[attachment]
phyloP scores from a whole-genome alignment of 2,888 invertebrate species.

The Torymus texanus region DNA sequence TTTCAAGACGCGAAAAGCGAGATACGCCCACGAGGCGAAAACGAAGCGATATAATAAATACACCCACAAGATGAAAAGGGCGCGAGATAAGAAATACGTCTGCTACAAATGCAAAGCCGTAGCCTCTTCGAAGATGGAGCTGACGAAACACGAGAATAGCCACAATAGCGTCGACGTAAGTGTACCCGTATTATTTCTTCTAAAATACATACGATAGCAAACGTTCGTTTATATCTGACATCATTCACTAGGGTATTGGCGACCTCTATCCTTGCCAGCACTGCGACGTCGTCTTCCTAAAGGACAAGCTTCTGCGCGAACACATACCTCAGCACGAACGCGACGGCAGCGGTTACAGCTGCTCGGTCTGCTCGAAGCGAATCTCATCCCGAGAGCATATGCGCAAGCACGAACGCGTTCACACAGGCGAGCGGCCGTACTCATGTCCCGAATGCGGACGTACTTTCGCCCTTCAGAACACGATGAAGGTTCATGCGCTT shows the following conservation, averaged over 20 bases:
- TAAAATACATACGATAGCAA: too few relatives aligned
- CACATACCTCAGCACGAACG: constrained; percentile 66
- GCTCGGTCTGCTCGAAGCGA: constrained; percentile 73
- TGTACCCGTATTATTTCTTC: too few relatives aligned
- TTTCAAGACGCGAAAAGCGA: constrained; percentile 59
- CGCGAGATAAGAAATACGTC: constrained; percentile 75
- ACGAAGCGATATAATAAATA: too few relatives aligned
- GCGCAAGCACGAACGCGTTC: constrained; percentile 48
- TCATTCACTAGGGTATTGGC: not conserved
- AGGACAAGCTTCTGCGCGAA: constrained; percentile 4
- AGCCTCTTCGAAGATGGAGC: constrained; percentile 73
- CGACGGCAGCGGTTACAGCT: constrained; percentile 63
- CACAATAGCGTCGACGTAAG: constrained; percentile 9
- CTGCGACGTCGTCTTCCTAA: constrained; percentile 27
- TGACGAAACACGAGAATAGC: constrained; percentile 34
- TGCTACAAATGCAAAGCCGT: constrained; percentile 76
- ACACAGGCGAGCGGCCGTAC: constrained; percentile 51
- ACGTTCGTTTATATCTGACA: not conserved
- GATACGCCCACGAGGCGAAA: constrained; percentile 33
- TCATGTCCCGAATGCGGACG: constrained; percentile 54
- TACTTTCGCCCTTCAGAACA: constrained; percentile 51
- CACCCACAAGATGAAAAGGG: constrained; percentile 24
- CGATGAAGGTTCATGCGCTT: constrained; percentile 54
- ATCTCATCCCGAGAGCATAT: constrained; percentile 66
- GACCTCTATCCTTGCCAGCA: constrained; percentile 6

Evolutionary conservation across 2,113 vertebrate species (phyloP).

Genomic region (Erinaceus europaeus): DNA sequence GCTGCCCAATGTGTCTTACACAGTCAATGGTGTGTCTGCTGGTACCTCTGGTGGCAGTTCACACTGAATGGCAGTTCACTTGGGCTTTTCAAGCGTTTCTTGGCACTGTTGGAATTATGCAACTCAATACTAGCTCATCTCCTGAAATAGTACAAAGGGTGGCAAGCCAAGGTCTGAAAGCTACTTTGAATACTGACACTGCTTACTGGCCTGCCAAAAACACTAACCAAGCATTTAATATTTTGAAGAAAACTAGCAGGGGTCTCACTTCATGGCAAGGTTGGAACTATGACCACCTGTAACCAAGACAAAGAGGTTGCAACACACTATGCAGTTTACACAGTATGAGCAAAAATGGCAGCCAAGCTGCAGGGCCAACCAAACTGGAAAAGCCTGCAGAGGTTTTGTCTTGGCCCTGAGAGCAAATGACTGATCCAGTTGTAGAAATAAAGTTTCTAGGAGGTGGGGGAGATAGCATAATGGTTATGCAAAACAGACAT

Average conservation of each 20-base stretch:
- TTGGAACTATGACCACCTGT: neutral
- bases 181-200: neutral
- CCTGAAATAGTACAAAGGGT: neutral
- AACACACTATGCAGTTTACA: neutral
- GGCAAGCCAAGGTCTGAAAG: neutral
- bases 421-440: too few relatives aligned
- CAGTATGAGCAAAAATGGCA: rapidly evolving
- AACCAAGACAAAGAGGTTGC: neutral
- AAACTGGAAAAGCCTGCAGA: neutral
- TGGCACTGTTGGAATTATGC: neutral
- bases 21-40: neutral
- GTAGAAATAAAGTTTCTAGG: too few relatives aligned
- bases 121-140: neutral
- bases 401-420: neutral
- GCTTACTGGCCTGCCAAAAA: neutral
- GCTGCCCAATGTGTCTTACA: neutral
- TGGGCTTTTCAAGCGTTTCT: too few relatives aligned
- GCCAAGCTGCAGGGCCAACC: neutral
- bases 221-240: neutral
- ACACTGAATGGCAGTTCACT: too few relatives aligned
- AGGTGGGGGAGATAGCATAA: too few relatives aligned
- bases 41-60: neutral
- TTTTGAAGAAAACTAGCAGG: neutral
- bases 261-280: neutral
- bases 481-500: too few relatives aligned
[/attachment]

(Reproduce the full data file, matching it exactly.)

phyloP scores from a whole-genome alignment of 2,888 invertebrate species.

The Torymus texanus region DNA sequence TTTCAAGACGCGAAAAGCGAGATACGCCCACGAGGCGAAAACGAAGCGATATAATAAATACACCCACAAGATGAAAAGGGCGCGAGATAAGAAATACGTCTGCTACAAATGCAAAGCCGTAGCCTCTTCGAAGATGGAGCTGACGAAACACGAGAATAGCCACAATAGCGTCGACGTAAGTGTACCCGTATTATTTCTTCTAAAATACATACGATAGCAAACGTTCGTTTATATCTGACATCATTCACTAGGGTATTGGCGACCTCTATCCTTGCCAGCACTGCGACGTCGTCTTCCTAAAGGACAAGCTTCTGCGCGAACACATACCTCAGCACGAACGCGACGGCAGCGGTTACAGCTGCTCGGTCTGCTCGAAGCGAATCTCATCCCGAGAGCATATGCGCAAGCACGAACGCGTTCACACAGGCGAGCGGCCGTACTCATGTCCCGAATGCGGACGTACTTTCGCCCTTCAGAACACGATGAAGGTTCATGCGCTT shows the following conservation, averaged over 20 bases:
- TAAAATACATACGATAGCAA: too few relatives aligned
- CACATACCTCAGCACGAACG: constrained; percentile 66
- GCTCGGTCTGCTCGAAGCGA: constrained; percentile 73
- TGTACCCGTATTATTTCTTC: too few relatives aligned
- TTTCAAGACGCGAAAAGCGA: constrained; percentile 59
- CGCGAGATAAGAAATACGTC: constrained; percentile 75
- ACGAAGCGATATAATAAATA: too few relatives aligned
- GCGCAAGCACGAACGCGTTC: constrained; percentile 48
- TCATTCACTAGGGTATTGGC: not conserved
- AGGACAAGCTTCTGCGCGAA: constrained; percentile 4
- AGCCTCTTCGAAGATGGAGC: constrained; percentile 73
- CGACGGCAGCGGTTACAGCT: constrained; percentile 63
- CACAATAGCGTCGACGTAAG: constrained; percentile 9
- CTGCGACGTCGTCTTCCTAA: constrained; percentile 27
- TGACGAAACACGAGAATAGC: constrained; percentile 34
- TGCTACAAATGCAAAGCCGT: constrained; percentile 76
- ACACAGGCGAGCGGCCGTAC: constrained; percentile 51
- ACGTTCGTTTATATCTGACA: not conserved
- GATACGCCCACGAGGCGAAA: constrained; percentile 33
- TCATGTCCCGAATGCGGACG: constrained; percentile 54
- TACTTTCGCCCTTCAGAACA: constrained; percentile 51
- CACCCACAAGATGAAAAGGG: constrained; percentile 24
- CGATGAAGGTTCATGCGCTT: constrained; percentile 54
- ATCTCATCCCGAGAGCATAT: constrained; percentile 66
- GACCTCTATCCTTGCCAGCA: constrained; percentile 6

Evolutionary conservation across 2,113 vertebrate species (phyloP).

Genomic region (Erinaceus europaeus): DNA sequence GCTGCCCAATGTGTCTTACACAGTCAATGGTGTGTCTGCTGGTACCTCTGGTGGCAGTTCACACTGAATGGCAGTTCACTTGGGCTTTTCAAGCGTTTCTTGGCACTGTTGGAATTATGCAACTCAATACTAGCTCATCTCCTGAAATAGTACAAAGGGTGGCAAGCCAAGGTCTGAAAGCTACTTTGAATACTGACACTGCTTACTGGCCTGCCAAAAACACTAACCAAGCATTTAATATTTTGAAGAAAACTAGCAGGGGTCTCACTTCATGGCAAGGTTGGAACTATGACCACCTGTAACCAAGACAAAGAGGTTGCAACACACTATGCAGTTTACACAGTATGAGCAAAAATGGCAGCCAAGCTGCAGGGCCAACCAAACTGGAAAAGCCTGCAGAGGTTTTGTCTTGGCCCTGAGAGCAAATGACTGATCCAGTTGTAGAAATAAAGTTTCTAGGAGGTGGGGGAGATAGCATAATGGTTATGCAAAACAGACAT

Average conservation of each 20-base stretch:
- TTGGAACTATGACCACCTGT: neutral
- bases 181-200: neutral
- CCTGAAATAGTACAAAGGGT: neutral
- AACACACTATGCAGTTTACA: neutral
- GGCAAGCCAAGGTCTGAAAG: neutral
- bases 421-440: too few relatives aligned
- CAGTATGAGCAAAAATGGCA: rapidly evolving
- AACCAAGACAAAGAGGTTGC: neutral
- AAACTGGAAAAGCCTGCAGA: neutral
- TGGCACTGTTGGAATTATGC: neutral
- bases 21-40: neutral
- GTAGAAATAAAGTTTCTAGG: too few relatives aligned
- bases 121-140: neutral
- bases 401-420: neutral
- GCTTACTGGCCTGCCAAAAA: neutral
- GCTGCCCAATGTGTCTTACA: neutral
- TGGGCTTTTCAAGCGTTTCT: too few relatives aligned
- GCCAAGCTGCAGGGCCAACC: neutral
- bases 221-240: neutral
- ACACTGAATGGCAGTTCACT: too few relatives aligned
- AGGTGGGGGAGATAGCATAA: too few relatives aligned
- bases 41-60: neutral
- TTTTGAAGAAAACTAGCAGG: neutral
- bases 261-280: neutral
- bases 481-500: too few relatives aligned